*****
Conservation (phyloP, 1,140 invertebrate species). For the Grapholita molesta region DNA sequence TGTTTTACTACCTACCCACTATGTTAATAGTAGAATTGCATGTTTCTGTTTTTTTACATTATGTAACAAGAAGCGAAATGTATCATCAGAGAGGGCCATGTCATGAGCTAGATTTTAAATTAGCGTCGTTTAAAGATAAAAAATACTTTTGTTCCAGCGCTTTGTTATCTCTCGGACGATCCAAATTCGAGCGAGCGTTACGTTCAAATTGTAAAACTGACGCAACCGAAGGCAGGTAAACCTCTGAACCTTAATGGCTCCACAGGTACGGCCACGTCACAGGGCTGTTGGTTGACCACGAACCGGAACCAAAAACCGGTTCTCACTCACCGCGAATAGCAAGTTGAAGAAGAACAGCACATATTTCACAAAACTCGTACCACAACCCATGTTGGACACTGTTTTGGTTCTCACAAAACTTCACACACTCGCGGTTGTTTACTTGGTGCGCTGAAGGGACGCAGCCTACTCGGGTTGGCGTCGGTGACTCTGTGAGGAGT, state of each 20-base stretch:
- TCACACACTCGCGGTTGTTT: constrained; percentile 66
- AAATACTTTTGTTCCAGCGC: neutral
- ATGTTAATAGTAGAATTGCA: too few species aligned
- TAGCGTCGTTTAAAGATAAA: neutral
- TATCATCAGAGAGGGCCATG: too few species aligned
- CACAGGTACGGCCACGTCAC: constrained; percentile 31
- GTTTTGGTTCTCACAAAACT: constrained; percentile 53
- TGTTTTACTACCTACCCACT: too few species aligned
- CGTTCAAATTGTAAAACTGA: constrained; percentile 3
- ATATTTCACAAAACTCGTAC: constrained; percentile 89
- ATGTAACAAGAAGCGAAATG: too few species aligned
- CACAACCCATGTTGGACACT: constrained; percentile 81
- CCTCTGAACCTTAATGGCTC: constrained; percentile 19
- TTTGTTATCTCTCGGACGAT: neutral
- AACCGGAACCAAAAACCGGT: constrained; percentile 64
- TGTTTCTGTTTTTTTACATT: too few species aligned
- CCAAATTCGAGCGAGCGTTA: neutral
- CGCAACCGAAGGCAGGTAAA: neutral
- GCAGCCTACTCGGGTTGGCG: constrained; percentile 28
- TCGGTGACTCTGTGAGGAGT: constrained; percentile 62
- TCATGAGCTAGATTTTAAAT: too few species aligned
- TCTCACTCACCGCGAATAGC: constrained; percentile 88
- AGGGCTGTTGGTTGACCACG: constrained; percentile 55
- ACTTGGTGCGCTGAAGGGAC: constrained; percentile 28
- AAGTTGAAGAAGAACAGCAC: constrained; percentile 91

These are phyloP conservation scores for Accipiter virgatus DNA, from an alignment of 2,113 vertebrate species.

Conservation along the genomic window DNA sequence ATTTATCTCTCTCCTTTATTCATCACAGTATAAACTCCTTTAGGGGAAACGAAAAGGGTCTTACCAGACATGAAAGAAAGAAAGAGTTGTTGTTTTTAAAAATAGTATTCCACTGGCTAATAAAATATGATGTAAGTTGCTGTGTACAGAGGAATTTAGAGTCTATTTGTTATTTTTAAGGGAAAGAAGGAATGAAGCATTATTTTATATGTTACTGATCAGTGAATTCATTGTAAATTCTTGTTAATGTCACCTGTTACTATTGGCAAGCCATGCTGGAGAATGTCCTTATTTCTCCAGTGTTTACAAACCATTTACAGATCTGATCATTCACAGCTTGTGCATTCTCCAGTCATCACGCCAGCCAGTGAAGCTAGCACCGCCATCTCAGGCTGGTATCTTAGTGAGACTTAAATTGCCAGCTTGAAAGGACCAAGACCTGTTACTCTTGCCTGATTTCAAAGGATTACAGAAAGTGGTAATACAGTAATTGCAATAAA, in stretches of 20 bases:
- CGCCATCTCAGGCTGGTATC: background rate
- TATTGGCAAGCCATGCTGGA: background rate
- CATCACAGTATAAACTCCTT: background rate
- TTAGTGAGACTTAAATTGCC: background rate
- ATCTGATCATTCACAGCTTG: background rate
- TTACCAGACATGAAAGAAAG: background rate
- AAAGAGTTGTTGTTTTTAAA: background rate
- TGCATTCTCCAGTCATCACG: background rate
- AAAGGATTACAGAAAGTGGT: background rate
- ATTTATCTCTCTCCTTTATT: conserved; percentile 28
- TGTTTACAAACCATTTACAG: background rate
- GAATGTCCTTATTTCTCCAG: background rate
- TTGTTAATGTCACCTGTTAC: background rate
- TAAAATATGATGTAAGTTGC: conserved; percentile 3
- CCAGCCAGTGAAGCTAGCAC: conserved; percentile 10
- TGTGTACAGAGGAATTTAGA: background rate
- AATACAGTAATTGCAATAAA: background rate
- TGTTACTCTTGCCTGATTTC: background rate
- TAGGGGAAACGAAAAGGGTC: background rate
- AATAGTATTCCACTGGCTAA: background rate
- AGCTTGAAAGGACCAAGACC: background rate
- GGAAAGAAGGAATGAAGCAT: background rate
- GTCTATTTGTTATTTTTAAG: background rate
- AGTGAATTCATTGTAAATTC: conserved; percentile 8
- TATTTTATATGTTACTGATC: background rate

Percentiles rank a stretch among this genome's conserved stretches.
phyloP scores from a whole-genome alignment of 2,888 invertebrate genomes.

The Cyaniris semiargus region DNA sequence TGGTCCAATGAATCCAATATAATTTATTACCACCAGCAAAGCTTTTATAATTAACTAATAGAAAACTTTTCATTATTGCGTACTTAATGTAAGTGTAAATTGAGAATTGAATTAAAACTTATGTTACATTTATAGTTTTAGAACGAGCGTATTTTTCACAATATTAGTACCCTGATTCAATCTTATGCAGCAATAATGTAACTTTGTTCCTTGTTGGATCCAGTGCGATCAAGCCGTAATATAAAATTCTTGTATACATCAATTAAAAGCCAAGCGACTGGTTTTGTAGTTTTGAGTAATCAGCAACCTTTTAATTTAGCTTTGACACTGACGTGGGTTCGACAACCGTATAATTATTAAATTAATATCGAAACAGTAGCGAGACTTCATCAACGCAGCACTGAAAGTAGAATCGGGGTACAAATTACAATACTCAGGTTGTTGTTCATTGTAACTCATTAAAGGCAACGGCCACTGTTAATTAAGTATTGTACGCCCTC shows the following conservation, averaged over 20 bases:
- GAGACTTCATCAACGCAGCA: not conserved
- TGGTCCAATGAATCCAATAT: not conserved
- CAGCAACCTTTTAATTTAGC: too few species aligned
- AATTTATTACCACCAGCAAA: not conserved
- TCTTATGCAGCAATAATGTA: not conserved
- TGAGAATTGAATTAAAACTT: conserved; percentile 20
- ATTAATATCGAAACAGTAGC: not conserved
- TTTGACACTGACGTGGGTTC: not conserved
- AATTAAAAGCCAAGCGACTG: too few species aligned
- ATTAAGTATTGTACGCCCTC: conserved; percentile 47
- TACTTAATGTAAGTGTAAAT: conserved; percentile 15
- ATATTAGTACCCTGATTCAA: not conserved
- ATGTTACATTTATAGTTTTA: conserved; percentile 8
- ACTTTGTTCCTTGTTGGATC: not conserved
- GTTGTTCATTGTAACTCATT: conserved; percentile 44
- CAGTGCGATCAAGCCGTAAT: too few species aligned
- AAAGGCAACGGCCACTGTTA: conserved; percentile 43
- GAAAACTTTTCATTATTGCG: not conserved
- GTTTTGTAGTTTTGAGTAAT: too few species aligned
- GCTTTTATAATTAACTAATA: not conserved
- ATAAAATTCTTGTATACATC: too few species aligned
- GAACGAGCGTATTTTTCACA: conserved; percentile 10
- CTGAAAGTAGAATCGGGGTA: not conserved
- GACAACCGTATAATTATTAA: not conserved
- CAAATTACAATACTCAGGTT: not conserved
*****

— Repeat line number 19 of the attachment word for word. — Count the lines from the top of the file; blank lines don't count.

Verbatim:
- CGCAACCGAAGGCAGGTAAA: neutral